Rovian Roadmap

Sunday, November 16, AD 2008


Regarded as a demonic figure by the Left, little surprise considering the defeats he handed them, Karl Rove gives sound advice to Republicans on the way out of the political wilderness here.

The most interesting advice is on social issues:

“9. Culture matters. Suggestions that we abandon social conservatism, including our pro-life agenda, should be ignored. These values are often more popular than the GOP itself. The age of sonograms has made younger voters a more pro-life generation. And California and Florida approved marriage amendments while McCain lost both states. Republicans, in championing our values agenda, need to come across as morally serious rather than as judgmental. More than 4 million Americans who go to church more than once a week and voted in 2004 stayed home in 2008. They represented half the margin between Obama and McCain.”

Rove is on target.  The Republican party can only win when it is true to its core beliefs, and at the heart of these beliefs is a firm commitment to the pro-life cause.  The pro-abortion agenda about to be unleashed by the Obama administration will only add fuel to the struggle that pro-lifers have been waging against abortion.  Those who think that the election of Obama ended this fight are delusional.  This battle is about to heat up to a degree that the supporters of abortion on demand will not be able to counter the pro-life reaction to their initiatives, especially their expected push for the Freedom of Choice Act.

14 Responses to Rovian Roadmap

  • Thus the dilemma neatly summarized by Prof. Rove. Churchfolk- that is of the Caucasian variety- sat this one out. Got the vibe that McCain wasn’t up to their standards. Particularly on Life Issue Number One, trampled on by Obama campaign. Seeing a nice bubbling of this issue. Accurate and funnier summary circulated this weekend by Jonah Goldberg, one of our syndicated faves. No more mooshy moderates. No more Christie Todd Whitmans. Strong on life issues, free-market economy, support for the guys and gals in the armed forces. All else is far below in rankings. This effort will make the 2010 midterms more pleasant for many of us.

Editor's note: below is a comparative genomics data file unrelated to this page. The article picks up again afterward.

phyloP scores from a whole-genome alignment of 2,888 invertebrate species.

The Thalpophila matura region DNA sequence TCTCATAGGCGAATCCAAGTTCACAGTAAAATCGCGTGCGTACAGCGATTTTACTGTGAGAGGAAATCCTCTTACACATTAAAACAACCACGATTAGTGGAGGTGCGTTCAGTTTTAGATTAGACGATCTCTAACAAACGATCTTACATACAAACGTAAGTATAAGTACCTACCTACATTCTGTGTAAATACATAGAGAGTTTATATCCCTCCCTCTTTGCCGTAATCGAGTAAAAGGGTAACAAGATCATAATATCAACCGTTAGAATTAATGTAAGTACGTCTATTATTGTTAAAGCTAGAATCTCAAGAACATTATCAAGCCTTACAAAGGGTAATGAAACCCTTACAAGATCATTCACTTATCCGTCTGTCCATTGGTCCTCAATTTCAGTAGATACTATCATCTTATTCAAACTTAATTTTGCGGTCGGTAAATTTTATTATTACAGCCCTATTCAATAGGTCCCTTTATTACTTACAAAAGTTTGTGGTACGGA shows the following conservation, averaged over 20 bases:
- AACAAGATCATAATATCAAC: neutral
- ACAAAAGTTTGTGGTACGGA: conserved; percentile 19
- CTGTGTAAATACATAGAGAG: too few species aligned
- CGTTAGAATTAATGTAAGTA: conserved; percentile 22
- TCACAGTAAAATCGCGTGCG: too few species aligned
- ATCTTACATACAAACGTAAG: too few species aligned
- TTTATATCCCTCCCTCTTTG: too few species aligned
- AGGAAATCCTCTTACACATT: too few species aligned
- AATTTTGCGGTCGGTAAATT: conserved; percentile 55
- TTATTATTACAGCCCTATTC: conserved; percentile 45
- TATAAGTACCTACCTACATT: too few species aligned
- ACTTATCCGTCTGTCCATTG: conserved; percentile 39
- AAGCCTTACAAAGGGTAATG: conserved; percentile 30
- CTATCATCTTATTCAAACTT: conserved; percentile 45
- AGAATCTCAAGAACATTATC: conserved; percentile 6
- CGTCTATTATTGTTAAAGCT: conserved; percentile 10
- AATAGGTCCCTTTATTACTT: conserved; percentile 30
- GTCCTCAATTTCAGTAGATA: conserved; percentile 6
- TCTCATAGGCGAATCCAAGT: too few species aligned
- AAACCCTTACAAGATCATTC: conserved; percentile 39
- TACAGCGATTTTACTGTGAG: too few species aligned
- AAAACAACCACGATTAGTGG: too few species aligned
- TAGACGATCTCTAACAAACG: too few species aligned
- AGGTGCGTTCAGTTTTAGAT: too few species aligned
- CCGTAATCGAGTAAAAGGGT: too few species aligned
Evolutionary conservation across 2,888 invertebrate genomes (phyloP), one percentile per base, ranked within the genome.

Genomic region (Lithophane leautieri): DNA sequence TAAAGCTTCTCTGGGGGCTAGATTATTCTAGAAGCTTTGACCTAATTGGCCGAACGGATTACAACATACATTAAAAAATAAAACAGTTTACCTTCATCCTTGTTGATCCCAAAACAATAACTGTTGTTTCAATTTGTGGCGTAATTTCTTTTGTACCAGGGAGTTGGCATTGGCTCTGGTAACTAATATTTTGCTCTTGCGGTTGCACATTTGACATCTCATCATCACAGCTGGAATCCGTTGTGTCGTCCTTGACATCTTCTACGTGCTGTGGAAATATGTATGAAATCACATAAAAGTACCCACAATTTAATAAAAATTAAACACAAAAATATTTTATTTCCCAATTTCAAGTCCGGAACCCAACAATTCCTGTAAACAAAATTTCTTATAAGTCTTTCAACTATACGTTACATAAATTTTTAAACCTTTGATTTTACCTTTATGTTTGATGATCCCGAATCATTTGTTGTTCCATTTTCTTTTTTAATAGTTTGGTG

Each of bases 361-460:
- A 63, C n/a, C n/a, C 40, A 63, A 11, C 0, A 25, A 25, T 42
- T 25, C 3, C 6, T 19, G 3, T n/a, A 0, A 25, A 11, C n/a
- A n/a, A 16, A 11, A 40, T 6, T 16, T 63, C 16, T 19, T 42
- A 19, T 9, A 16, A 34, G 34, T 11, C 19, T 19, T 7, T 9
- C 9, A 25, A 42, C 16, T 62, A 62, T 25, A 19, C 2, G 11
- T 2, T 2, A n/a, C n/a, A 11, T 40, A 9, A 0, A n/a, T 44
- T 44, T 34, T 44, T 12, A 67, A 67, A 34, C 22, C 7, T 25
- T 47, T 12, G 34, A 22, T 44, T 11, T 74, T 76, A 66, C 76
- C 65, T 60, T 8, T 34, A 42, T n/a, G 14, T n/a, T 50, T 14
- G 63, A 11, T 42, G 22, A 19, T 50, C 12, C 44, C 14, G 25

• Mr. DeFrancisis I deleted your comment. This isn’t Daily Kos. Feel free to propound your ideas but I will not tolerate in my threads mere insult.

  • Mr. McClarey,

    That is in fact Bush’s nickname for him. It is not my doing.

  • John Henry: Did Mr. De Francisis refer to Mr. Rove as “word removed by Donald R. McClarey”.

    Yes he did John Henry and in my threads I am going to draw the line at such terms no matter who bestows them as nicknames. I expect that during the next four years debate will become quite heated politically and I am going to do my best in my threads to deal with ideas and not allow partisan passion to start an insult war that accomplishes nothing.

  • Shucks, you mean we don’t get to re-use Nixon’s nicknames for people?

  • Fair enough. Apologies for violating the rule. In any case, thanks for posting the article. I am glad to see that Republican party strategists recognize the importance of the pro-life movement.

  • No apologies necessary John Henry. I have seen quite a few political combox threads get too heated and degenerate into useless back and forth and I therefore am going to be proactive in eliminating items in my threads that I think could start a flame war.

    “Shucks, you mean we don’t get to re-use Nixon’s nicknames for people?”

    I am afraid Darwin that I would then have to make heavy use of “expletive deleted” editing!

  • I saw Karl Rove debating Comes (of “Hannity of’) on ESCR and the Mexico City policy last week. I believe Rove’s concern — counter the liberal caricatures of him — was genuine rather than manipulative.

  • Christopher,

    I have to ask because I cannot make your little avatar.

    What is it?

  • Karl Rove was interviewed in Newsweek recently — best line:

    Do you like Joe Biden?

    “I think he has an odd combination of longevity and long-windedness that passes for wisdom in Washington.”

  • I have to ask because I cannot make your little avatar. What is it?

    Tito — the painting is “crucifix 46”, by William Congdon.

    You can read about him here.

  • “I think he has an odd combination of longevity and long-windedness that passes for wisdom in Washington.”


    Strikes me that one of the interesting things about the Obama presidency is that Biden is not a remotely credible successor. He’d be 74 in 2016, and he was really more there to assure people that there would be an adult around if they weren’t sure about Obama’s experience.

    So if Obama is seen has having had a successful presidency, he won’t have a direct successor but rather an open field to vie to replace him. Unless he dumps Biden in 2012 and runs with a different VP then.

  • As for 2012, if Obama encounters the problems I expect him to encounter I wouldn’t rule out a challenge by Clinton. One way to forestall that would be to dump Biden and put Clinton on the ticket. Whether she would accept would depend upon how much trouble she believes Obama is in. In any case Biden is a completely dispensable figure with no independent following in the party who could be given the heave ho without a second’s hesitation. I think that is one reason why Obama picked him.